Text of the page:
Prior to being introduced to the Guantanamo Public Memory Project, I was unaware of just how much infrastructure plays a role in the movement of people and things. As Arizona State University is preparing an exhibit panel on “Building the Base,” I have come across a great deal of information concerning the physical landscape of GTMO. One of the most interesting pieces of information I encountered was that both the rise and fall of constructions on the base took place between 1939 and 1945. While the increase in construction during this time makes perfect sense due to the onslaught of World War II, with the start of the Cold War in 1947 it would seem that the federal government would continue to increase the size and funding of the base. Throughout our research, we also found that the amount of federal spending in the Caribbean continued to increase after 1945. It is interesting to speculate why GTMO was no longer considered to be the front-lines or a base that required a growing presence of personnel at the entrance of the Cold War.
One of the most interesting photographs I came across in my research was that of the McCalla Field Headquarters on Guantánamo Bay. Several of the sources I examined mentioned the fact that housing was in short supply for the military and contracted civilians during the build-up to WWII. The photo of the McCalla Field Headquarters gives a sense of space for the bay and displays a section of the small amount of personal housing available to those on base. This photo was taken during the escalation in construction and the same area today is likely to look much different than the photo. There were many places on the base that were (some that still are being) torn down, modified and reused. In February of 2012, for example, housing from the 1940s and 1950s was torn down to make way for more manageable and repairable units for those who continue to occupy the base. This is, perhaps, one of the most interesting pieces of information to study; the ways in which the needs of the military have shaped the physical land and even the way it has shaped built structures throughout time. The manner in which a militarized unit builds and maintains a space is quite different from a civilian family’s way of doing the same. Each of the buildings has a industrial look, bare-bones and as basic as possible, to fulfill its specific purpose for being.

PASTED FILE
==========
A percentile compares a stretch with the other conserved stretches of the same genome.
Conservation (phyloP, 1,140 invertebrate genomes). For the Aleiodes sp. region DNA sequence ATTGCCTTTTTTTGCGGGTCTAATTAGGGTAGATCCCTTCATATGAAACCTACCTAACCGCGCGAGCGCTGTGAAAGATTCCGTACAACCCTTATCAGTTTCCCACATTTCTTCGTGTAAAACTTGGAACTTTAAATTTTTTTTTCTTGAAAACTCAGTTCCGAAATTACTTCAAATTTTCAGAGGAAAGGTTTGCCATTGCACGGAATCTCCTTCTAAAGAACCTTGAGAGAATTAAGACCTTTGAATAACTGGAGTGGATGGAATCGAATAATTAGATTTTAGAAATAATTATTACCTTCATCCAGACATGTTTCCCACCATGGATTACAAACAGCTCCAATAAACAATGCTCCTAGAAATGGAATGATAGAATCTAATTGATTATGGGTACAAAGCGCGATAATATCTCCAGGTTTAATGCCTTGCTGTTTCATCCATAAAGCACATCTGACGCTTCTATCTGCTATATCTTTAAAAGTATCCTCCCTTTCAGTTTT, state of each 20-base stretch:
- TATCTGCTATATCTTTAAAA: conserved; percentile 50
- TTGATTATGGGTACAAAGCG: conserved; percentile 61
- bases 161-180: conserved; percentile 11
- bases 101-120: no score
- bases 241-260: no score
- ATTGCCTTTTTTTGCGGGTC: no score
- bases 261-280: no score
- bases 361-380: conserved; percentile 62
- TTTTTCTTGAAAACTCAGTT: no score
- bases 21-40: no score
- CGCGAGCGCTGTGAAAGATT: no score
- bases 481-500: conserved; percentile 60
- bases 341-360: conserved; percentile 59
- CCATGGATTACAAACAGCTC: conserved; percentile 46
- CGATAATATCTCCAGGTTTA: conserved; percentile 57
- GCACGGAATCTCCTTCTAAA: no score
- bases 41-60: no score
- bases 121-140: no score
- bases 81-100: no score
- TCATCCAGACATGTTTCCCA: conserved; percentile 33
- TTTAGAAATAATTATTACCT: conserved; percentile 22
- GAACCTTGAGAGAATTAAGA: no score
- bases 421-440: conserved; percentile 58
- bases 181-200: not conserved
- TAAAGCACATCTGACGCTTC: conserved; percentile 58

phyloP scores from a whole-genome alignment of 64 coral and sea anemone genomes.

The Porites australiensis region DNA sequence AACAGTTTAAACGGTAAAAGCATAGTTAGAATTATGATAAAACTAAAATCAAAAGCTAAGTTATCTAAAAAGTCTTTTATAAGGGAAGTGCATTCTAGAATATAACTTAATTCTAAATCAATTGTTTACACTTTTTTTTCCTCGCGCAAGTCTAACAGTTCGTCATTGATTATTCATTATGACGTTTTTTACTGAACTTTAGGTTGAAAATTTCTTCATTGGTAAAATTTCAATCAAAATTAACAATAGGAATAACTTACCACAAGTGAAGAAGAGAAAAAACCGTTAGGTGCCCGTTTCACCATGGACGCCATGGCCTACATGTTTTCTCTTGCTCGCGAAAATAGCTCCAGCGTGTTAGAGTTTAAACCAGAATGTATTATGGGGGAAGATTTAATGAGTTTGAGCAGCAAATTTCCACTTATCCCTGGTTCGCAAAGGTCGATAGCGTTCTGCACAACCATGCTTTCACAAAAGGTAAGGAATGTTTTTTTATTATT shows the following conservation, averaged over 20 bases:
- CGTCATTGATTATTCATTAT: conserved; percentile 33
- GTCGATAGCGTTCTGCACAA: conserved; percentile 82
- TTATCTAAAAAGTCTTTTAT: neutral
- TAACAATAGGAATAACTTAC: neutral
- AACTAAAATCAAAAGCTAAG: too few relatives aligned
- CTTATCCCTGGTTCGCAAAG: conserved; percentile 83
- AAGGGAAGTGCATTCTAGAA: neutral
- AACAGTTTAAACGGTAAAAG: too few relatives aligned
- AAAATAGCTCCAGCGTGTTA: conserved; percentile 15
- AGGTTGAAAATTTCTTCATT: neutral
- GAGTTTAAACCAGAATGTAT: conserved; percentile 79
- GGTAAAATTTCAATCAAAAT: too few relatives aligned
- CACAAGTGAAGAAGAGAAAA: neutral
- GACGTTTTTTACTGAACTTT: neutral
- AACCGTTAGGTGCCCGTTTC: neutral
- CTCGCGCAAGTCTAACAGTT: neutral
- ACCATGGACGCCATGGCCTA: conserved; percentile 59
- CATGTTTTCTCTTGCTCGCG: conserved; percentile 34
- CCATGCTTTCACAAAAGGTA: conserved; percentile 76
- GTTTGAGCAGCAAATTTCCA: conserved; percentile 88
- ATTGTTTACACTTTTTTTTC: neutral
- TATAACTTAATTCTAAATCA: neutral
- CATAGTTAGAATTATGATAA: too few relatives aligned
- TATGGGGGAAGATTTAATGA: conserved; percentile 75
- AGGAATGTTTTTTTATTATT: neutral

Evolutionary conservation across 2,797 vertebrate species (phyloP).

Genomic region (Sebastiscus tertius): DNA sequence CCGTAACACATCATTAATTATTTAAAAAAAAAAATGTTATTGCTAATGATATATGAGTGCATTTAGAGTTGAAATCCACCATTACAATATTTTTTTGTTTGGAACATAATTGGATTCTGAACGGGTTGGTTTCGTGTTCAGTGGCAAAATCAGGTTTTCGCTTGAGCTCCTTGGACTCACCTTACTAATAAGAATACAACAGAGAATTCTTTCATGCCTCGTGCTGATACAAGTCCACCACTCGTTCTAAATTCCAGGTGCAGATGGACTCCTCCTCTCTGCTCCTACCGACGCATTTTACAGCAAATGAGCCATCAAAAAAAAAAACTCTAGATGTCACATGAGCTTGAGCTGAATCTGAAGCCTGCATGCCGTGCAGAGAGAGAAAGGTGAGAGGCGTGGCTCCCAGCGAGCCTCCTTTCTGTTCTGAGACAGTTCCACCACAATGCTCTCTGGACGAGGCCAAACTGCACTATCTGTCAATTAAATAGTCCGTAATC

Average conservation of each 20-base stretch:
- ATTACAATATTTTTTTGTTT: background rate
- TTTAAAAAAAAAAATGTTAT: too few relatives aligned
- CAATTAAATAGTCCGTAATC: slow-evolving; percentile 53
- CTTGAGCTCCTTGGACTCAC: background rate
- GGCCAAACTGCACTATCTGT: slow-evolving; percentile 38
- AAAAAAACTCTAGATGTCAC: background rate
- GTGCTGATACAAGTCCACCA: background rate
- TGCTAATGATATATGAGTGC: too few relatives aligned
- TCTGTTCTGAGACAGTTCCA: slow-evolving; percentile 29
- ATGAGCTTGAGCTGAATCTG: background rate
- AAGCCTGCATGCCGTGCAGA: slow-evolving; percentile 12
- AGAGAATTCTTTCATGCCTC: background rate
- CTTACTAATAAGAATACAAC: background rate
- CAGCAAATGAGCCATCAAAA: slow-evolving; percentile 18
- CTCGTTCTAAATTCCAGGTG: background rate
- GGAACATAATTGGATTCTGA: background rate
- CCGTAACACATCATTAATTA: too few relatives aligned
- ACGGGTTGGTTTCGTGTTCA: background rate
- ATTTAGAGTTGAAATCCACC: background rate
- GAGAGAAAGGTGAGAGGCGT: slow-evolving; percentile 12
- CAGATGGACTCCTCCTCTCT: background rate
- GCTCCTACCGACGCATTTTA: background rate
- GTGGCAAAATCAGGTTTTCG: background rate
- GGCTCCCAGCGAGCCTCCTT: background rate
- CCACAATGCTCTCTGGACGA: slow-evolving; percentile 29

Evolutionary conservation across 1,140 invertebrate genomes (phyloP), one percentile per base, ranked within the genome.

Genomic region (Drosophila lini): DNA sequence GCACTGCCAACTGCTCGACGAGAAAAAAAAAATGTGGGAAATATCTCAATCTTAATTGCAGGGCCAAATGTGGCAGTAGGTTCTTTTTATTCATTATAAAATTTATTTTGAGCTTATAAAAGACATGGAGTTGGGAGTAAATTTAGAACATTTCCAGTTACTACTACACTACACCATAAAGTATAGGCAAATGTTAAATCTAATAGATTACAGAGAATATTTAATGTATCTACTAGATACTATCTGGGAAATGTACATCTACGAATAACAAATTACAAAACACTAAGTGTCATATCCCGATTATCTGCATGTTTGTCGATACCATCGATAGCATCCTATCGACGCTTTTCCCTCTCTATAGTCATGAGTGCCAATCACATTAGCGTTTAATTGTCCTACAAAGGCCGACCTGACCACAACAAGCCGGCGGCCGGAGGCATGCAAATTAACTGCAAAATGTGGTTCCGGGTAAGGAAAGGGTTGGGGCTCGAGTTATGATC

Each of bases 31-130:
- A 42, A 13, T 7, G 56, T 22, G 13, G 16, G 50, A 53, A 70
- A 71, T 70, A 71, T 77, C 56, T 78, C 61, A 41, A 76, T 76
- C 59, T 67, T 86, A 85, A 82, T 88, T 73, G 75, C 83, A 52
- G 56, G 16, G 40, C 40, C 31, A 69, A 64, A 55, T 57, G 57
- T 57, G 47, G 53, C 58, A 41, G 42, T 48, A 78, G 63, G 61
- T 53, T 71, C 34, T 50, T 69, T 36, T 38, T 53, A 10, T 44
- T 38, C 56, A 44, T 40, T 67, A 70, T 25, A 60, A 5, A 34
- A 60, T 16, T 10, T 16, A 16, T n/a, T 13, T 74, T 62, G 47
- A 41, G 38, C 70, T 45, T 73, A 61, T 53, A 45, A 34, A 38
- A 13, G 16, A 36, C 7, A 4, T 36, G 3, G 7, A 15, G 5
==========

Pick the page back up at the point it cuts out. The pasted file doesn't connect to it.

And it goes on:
While I do not have a great deal of knowledge on naval bases outside of Guantánamo, it would seem that because GTMO was utilized by the federal government at a time of heightened alarm for the country’s safety it would be a useful model to initiate dialogue on current issues. The ways in which the base has been used since its official establishment in 1903 are numerous (naval base, detention center, etc.) and their effectiveness could be measured to gauge whether the same types of actions should be taken on other bases or with other plots of land used by the United States. The ways in which people have moved in, around and through the base throughout its time, and notably prior to its establishment as a base, would be likely to have relevance to other naval installations, as well.
I am looking forward to seeing the ways in which the public reacts to the information on the traveling exhibit panels and how readily they participate in the online forums and SMS function of it. Studying a less controversial––yet still divisive in its own right––side of Guantanamo Bay has been quite intriguing, as it has brought me to the realization that not only was GTMO a detention center, but a place where military families lived, where contracted civilians resided and locals interacted. Such interesting webs of interaction continue to marked the base’s landscape and history.
By Alysa Broughton – Student at Arizona State University
Arizona State University is participating in the Guantánamo Public Memory Project‘s National Dialogue and Traveling Exhibit. Opening at NYU’s Kimmel Center for University Life Windows Gallery in December 2012 and traveling to 9 sites (and counting) across the country through at least 2014, the exhibit will explore GTMO’s history from US occupation in 1898 to today’s debates and visions for its future. The exhibit is being developed through a unique collaboration among a growing number of universities as a dialogue among their students, communities, and people with first-hand experience at GTMO.